Originally published in Idler 50.
There are many great things about living with someone you love. You get to see daily a person you’re fond of, you learn exciting new things about them, and it’s easier to warm a bed together than apart. There are also fine efficiency gains to be found when pooling resources: expenses divided, record collections merged.
Somehow though, the advantage of resource pooling is not commonly seized upon. Today, when a couple get married or decide to cohabit, it’s become conventional for them to acquire a bigger house together and to fill it up as quickly as possible with more than twice the stuff they owned separately as bachelors. The logic, presumably, is that because there are now two bodies in the home and double the income, it’s desirable to scale everything up. If this seems reasonable it’s because our culture of conspicuous consumption and devotion to work demands that we remain vigilant in looking for opportunities to spend, devour, and dispose of more.
This is a boneheaded interpretation of what it means to pool resources. Not only does entering the rat race together in this way put enormous pressure on a romantic relationship, it causes both parties to miss an easy opportunity of a life of leisure.
Few people see it this way, but sharing a home is a terrific escape route from the drudgery of work. Instead of using a partnership to maximise debt and consumption, why not escape together? We can do this by sharing duties instead of liabilities.
One wage slave, one free person. There are many ways a couple can ensure liberty for each other. Suppose, in the first instance, one partner continues to work in their existing full-time job and uses this money to pay the monthlies on a modest home, just as they did before cohabiting. With everything covered, could the other partner not go free? What finer gift to bestow upon the apple of one’s eye: total freedom from servitude. Go free, my love and write that novel, keep our new home smelling fresh, but of all things, loaf.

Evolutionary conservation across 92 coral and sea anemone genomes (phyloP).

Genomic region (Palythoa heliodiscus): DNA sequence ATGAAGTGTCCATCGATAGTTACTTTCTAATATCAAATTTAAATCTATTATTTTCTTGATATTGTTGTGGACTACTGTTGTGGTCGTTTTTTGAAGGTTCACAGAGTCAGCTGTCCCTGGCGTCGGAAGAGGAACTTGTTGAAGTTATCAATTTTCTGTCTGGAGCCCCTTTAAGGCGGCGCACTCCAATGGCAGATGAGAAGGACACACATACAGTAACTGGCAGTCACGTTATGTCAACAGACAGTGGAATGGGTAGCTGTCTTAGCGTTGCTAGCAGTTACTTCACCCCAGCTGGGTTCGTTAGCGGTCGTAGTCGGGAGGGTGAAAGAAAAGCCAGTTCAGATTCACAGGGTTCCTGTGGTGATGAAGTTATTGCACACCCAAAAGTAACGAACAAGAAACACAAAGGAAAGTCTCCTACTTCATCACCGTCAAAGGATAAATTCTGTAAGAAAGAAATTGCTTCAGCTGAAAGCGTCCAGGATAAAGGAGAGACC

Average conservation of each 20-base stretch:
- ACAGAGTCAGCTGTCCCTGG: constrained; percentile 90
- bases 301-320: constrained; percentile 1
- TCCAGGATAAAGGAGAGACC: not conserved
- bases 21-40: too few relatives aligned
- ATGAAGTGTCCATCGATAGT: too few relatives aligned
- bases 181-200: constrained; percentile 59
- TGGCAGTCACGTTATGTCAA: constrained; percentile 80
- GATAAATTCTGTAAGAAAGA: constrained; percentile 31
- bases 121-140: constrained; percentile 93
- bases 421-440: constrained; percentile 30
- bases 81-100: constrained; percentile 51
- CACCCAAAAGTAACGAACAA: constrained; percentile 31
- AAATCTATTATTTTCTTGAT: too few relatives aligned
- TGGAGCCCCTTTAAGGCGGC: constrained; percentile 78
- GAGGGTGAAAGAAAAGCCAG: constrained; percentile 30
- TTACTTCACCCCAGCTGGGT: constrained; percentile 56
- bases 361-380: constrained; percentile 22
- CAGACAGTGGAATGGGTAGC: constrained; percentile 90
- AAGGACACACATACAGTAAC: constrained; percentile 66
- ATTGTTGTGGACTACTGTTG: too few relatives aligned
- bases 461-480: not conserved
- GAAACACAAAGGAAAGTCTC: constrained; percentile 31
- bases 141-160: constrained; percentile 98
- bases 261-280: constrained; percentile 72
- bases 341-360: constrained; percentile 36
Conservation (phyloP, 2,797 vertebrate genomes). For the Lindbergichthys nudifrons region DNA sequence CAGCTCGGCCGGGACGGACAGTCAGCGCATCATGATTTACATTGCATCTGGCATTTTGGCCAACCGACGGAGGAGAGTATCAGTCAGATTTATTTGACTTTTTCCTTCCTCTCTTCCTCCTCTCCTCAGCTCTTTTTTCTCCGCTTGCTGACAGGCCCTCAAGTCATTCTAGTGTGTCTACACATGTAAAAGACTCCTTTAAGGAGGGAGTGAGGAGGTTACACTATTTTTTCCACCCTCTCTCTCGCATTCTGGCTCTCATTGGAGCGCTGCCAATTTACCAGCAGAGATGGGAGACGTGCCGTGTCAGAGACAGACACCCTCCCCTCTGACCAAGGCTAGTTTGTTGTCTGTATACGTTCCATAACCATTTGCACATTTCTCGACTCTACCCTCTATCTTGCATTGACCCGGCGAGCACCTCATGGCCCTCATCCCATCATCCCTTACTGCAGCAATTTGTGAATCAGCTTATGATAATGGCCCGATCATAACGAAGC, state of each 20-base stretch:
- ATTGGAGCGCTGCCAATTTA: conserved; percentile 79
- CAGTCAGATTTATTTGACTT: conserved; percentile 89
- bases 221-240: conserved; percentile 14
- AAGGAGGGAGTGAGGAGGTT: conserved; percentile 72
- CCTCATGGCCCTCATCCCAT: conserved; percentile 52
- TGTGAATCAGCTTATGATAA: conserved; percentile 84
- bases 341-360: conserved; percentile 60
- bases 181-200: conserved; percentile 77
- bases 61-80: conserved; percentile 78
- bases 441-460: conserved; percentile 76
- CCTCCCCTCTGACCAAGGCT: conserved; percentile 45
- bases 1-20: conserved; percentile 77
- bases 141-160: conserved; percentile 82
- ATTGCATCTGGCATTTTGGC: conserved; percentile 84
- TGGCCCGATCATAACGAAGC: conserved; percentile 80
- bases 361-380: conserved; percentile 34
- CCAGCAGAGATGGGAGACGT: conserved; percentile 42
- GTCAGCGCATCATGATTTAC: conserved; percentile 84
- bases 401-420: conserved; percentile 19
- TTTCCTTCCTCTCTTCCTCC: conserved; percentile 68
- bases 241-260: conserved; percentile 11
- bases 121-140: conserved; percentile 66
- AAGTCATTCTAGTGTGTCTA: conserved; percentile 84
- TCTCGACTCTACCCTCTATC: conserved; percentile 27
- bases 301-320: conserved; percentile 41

The system of a working partner and a stay-at-home partner has the whiff of a 1950s household about it, but there’s no reason a division of labour should occur at the fault line of gender. Indeed, a married couple of this century could be of the same gender. I suggest we leave the gender roles in the dustbin of history but think seriously about one partner shouldering the work burden so the other can go free. If we all did this, half of all wage slaves would be freed overnight.
Two part-timers. We can fine-tune this old system further. There’s a second way, and that’s for a couple to share the burden of work by both working part-time. If the couple were both to go out toiling for perhaps 17 weekly hours each, the combined efforts will be equivalent to one breadwinner and one freeman.
If it seems inevitable that the free partner will end up responsible for any domestic labour in the household, this “two part-timers” modality would mean both partners doing both types of work, equally responsible and equally benefitting. This is perhaps the fairest, most egalitarian and most agreeable way of keeping a modest household solvent until total escape from employment can be arranged.
One wage slave, one escape planner. Or: Two part-timers, two escape-planners. If you’re keen on total escape from servitude and see that neither system above will cater for this, you should use one of them in the first instance anyway, to reduce the amount of work required en-route to banishing it. While one partner works full-time, the free partner after a period of delicious indolence might point their finally-fertile, Jeeves-like mind toward the problem of freeing the other. The free partner, when ready, can concoct the cottage industry or the investment plan or the automated business required for total liberty. Otherwise, if you’re using the two part-timers scheme, the concocting of an escape plan can be shared and a scheme entered into hand-in-hand.
Two full-timers, two investors. A final option might be to both work full-time while living modestly, squirreling away the money in a joint investment and retiring phenomenally early. Very appealing, though the idler can be forgiven for wanting liberty, even half-liberty, a little sooner.
Whichever way it’s done, it can be seen that a couple might form an Escapologist tag-team and break free of the work trap together. Even Houdini couldn’t have done it without Bess, his partner and confidant. A “couple” need not even be romantically involved at all: two platonic flatmates could use any of the aforementioned arrangements if they were comfortable with it. After all, symbiotic relationships take place in nature all the time.
If you take nothing else from this or are committed to eternal singledom, it’s still useful to think of a home as a miniature economy with the necessary wealth coming in and ideas flowing out, a fruitful and non-competitive enterprise run with an eye to liberty.